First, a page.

Friday Finance Minister Goodall Gondwe is expected to present to Parliament the 2017/2018 national budget at a time when consumer confidence in the economy remains low.
It also comes at a time when the private sector, considered the engine for development, is still bleeding riddled by high taxes and high cost of borrowing on the financial market.
The development has forced some firms to downsize in a desperate attempt to survive while others have closed shop. This has ended up fuelling unemployment levels.
With the country expected to record a bumper harvest this year, the weight of expectations seems to have shifted to job creation.
In an interview, James Chirwa, a resident of Blantyre said he expects the Minister of Finance to provide solutions to the growing levels of unemployment in the country.
“That Malawi is facing one of the worst levels of unemployment is not a secret. I hope the Finance Minister will provide clear strategies on how his government intends to create jobs in the short to medium term,” Chirwa said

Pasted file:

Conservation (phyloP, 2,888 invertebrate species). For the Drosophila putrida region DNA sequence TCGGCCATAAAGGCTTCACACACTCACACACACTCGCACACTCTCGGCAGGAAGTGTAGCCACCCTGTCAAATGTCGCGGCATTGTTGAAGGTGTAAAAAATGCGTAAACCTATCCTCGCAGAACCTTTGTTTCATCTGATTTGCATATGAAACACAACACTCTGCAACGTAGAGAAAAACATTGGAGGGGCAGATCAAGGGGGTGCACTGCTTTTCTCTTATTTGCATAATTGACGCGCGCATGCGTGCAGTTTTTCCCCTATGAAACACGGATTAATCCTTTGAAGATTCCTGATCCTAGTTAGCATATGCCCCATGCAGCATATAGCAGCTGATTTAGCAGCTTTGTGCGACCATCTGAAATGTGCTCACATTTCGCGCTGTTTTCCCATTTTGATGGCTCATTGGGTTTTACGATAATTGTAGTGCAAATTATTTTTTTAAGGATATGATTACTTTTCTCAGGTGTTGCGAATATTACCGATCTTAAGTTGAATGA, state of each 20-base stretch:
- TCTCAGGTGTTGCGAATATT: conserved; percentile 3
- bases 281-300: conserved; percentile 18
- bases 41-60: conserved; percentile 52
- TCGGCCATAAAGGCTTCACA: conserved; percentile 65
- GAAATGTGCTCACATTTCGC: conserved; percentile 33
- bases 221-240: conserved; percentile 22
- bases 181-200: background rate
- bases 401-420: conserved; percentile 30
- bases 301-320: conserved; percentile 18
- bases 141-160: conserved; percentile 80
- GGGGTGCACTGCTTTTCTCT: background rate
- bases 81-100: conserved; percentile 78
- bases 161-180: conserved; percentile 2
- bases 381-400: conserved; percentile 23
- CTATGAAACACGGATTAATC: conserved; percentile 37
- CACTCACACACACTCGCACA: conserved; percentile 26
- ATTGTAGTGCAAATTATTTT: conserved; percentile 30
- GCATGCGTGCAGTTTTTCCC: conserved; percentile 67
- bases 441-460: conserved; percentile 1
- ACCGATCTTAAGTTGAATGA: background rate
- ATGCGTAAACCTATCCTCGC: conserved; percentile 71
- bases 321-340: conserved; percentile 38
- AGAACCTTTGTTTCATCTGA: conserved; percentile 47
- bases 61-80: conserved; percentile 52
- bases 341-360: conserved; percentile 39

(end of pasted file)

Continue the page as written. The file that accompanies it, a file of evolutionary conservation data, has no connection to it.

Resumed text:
Thirty-two year-old Mary Chindevu agreed with Chirwa that the country needs to start creating jobs again so that its youths become productive.
Chindebvu said the current situation where millions of school leavers are just staying idle in their homes without any jobs is not ideal for any country.
Economics Association of Malawi (Ecama) president, Henry Kachaje, said his association expects Gondwe to pump enough resources in areas that promote production rather than consumption.
Kachaje said boosting production, especially in agriculture, would help create the much-needed jobs in industries, most of which are involved in agro processing.
He further said Ecama expects the implementation of fair taxes which would help to grow industries rather than stifling them.
Goodall hinted during a pre-budget consultation session held in Blantyre that he expects the 2017/18 financial plan to be around K1.2 trillion, just like last year.